Commercial Real Estate Begins To Mirror Residential Market

The residential real estate crisis is over. Home prices are stable. The number of people who are in the market for a home is up. Tax credits and home prices, which are still historically low, are the cause for a rise in home shopping all over the country. All of that is true until it is not. The most recent data on mortgage defaults and pending home sales indicates that the housing market may be in for another sharp fall.

Most analysts believe that the commercial real estate loan market is about to reach the place that the residential part of the market was a year ago. “Losses from commercial real estate will be quite high by historic standards,” the former Comptroller of the Currency, Eugene Ludwig, told Bloomberg. Some experts think it will be even worse than that. Many community and regional banks could be ruined by defaults on the commercial mortgages that they hold.

The press does not give the commercial real estate market as much ink as it does the residential sector. But, the problems with malls and office building are in many ways more acute that they are for homes. The federal government at least has tax credits for home purchases and mortgage modification programs in place as it tries to place a foundation under falling prices. There are no such plans to keep commercial real estate loans from defaulting, although perhaps there should be.

Most of what goes on in commercial real estate is boring. People, usually wealthy people, buy shopping centers and office buildings. They pay little enough for the properties so that the rent that they receive as owners each month more than offsets mortgage payments and maintenance. Loan payments tend to stop in residential real estate when people lose their jobs or find that their mortgages are larger than the value of their homes. Commercial real estate holders stop payments to banks when their tenants default on leases. The more that small businesses, law firms, and shop keepers become financially stressed, the further behind they get in rent. Many tenants in trouble move out. But, the owners of the commercial real estate cannot move out with their tenants.

The one very critical thing that home mortgage holders and commercial property borrowers have in common is that they know when what they own has become worthless. A developer who buys a mall for $10 million with a $9 million mortgage knows when his mall is only worth $6 million. He has a number of reasons to walk away from his loan unless he has personally guaranteed it. Most commercial real estate owners are not willing to take that risk.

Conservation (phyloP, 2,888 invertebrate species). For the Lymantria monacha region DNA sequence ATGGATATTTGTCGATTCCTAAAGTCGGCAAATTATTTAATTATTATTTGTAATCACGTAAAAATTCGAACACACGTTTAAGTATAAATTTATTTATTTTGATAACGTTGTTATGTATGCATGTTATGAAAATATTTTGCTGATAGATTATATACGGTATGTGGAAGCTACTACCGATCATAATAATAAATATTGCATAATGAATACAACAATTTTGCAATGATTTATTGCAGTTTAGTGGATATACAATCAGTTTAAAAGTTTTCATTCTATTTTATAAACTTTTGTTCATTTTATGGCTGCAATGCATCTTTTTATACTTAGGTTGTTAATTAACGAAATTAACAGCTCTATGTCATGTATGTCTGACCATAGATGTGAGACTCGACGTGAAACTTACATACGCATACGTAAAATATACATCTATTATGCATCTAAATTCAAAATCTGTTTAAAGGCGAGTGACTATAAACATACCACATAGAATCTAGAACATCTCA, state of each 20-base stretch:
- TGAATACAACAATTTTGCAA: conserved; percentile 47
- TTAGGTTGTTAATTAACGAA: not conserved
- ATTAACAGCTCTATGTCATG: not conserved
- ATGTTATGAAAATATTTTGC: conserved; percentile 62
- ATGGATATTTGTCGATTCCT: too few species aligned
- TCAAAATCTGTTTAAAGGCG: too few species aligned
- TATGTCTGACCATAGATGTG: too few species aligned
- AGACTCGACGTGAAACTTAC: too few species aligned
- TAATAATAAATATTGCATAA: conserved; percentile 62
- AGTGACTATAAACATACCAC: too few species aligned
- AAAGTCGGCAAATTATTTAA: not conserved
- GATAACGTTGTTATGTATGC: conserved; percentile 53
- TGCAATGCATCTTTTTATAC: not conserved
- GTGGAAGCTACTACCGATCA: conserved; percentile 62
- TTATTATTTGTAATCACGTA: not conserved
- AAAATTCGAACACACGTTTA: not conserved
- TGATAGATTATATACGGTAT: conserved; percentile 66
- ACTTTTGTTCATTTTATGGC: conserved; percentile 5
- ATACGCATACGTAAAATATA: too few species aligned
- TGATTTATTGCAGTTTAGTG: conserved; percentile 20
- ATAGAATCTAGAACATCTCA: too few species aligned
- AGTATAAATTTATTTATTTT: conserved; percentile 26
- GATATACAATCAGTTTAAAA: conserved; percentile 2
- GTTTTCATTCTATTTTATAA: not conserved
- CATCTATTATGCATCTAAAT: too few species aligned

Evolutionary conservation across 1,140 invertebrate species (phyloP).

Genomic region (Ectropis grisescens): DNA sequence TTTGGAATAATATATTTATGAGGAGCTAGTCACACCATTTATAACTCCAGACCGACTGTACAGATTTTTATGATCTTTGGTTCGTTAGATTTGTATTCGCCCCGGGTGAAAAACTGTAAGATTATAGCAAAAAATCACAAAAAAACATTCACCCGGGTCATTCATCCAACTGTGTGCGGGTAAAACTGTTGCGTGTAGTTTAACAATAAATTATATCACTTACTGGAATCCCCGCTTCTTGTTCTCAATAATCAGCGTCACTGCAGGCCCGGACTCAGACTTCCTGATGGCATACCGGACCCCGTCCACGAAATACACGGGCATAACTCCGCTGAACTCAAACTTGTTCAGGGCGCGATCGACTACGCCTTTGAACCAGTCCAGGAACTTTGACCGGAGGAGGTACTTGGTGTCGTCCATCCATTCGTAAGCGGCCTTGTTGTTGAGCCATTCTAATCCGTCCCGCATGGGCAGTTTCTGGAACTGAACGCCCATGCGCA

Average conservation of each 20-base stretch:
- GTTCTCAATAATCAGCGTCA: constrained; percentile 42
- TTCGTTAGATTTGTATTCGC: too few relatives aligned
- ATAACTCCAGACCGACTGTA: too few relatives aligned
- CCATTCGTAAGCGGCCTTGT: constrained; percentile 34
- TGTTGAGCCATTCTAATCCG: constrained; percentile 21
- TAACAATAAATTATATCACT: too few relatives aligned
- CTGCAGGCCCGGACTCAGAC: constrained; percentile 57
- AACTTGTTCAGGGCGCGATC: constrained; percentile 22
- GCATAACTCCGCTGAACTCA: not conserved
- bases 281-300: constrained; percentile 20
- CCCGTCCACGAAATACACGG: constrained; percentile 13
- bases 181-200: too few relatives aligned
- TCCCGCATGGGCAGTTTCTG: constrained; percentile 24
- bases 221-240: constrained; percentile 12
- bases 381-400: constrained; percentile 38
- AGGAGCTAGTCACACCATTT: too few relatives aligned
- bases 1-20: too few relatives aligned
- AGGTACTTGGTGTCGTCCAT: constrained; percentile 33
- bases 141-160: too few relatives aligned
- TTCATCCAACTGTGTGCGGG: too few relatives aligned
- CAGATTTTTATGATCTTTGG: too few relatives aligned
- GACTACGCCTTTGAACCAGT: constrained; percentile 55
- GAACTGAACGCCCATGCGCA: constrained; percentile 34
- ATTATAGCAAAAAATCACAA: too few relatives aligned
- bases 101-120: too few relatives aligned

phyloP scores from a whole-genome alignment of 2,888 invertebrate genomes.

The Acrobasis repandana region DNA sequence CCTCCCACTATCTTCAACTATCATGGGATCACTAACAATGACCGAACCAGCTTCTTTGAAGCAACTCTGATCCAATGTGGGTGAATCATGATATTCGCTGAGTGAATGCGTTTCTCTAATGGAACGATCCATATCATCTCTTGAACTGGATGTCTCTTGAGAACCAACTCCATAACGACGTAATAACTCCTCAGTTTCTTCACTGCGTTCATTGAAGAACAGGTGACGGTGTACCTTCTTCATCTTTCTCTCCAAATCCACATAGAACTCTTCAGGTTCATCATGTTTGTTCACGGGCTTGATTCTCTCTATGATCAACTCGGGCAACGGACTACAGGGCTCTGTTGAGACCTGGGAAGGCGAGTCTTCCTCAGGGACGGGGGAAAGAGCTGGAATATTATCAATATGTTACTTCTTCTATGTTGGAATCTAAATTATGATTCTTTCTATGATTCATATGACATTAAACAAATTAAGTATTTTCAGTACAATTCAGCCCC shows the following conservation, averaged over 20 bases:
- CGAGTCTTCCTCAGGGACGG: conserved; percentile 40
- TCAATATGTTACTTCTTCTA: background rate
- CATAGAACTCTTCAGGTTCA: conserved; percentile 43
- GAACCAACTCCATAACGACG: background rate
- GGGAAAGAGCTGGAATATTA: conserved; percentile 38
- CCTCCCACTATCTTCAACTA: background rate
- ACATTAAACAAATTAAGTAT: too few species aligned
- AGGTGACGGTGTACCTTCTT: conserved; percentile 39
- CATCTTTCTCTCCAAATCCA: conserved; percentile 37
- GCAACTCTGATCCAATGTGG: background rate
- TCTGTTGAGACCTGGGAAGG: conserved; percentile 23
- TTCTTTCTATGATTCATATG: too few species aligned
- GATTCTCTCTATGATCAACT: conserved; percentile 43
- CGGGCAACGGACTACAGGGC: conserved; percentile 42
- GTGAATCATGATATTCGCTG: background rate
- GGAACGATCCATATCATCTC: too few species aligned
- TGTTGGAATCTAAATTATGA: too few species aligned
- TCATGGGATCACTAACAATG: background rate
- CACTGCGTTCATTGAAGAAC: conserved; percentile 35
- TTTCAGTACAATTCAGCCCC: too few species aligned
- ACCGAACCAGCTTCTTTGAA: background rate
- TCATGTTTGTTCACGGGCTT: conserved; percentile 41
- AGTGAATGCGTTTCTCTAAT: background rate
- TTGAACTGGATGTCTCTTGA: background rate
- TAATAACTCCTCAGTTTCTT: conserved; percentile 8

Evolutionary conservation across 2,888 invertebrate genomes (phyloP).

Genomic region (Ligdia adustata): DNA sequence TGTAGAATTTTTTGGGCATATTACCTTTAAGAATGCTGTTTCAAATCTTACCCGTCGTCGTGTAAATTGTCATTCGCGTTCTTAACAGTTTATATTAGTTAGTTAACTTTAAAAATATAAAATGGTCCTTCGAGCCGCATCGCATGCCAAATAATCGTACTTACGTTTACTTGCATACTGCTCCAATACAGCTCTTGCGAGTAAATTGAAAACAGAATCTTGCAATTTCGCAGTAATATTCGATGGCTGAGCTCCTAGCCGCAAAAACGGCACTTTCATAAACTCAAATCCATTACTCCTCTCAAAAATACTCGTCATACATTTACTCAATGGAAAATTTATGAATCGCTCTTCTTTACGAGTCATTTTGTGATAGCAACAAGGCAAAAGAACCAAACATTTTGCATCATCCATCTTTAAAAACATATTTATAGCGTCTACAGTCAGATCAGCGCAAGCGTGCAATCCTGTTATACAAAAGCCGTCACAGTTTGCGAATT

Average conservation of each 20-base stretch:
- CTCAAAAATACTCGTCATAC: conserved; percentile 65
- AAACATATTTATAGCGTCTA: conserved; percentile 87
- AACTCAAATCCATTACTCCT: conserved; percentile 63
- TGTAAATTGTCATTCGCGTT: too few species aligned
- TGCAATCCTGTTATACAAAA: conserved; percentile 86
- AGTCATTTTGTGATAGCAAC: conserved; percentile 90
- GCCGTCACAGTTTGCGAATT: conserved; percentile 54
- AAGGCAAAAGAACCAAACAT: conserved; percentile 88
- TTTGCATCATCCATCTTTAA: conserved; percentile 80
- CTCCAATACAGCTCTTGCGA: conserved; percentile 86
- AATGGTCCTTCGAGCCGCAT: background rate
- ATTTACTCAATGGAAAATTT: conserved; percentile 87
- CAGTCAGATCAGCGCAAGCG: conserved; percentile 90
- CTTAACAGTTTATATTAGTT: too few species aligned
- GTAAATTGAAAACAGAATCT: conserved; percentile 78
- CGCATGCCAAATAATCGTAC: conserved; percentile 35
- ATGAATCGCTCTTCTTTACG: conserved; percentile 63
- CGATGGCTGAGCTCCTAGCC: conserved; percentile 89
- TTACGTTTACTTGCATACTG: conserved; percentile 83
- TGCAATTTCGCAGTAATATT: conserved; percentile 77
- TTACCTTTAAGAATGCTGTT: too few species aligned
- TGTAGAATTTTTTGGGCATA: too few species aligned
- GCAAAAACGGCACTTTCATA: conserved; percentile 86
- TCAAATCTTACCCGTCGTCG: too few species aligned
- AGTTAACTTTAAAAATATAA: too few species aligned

The federal government’s challenge with all property holders, commercial or residential, is that those holding the mortgages cannot survive financially since real estate values have taken an unprecedented drop. Owners give up hope and the banks take the losses. That leaves the government with two distinct choices. One is to close hundreds of banks as they succumb to high default rates on commercial real estate. The other is to revalue the principles on real estate loans. Banks would have to write down the value of the collateral that they hold, the value of the malls and office buildings. Or, the federal government could allow banks to carry these assets on their books at the original value, at least for five years, which would give the assets a period to recover some of their value.

The Administration has already miscalculated the effects of it home mortgage program that created a system that allows home owners to get lower monthly payments. But, those home owners and the banks do not get to drop the value of these homes or keep them on bank balance sheets at their original sale prices. This has caused countless numbers of people to walk away from underwater mortgages. Commercial real estate holders are doing the same thing. The government can solve these problems, but it requires legislation that puts a moratorium on the revaluation of all real estate, if only to buy some time for the property and banking sectors to recover.

Douglas A. McIntyre

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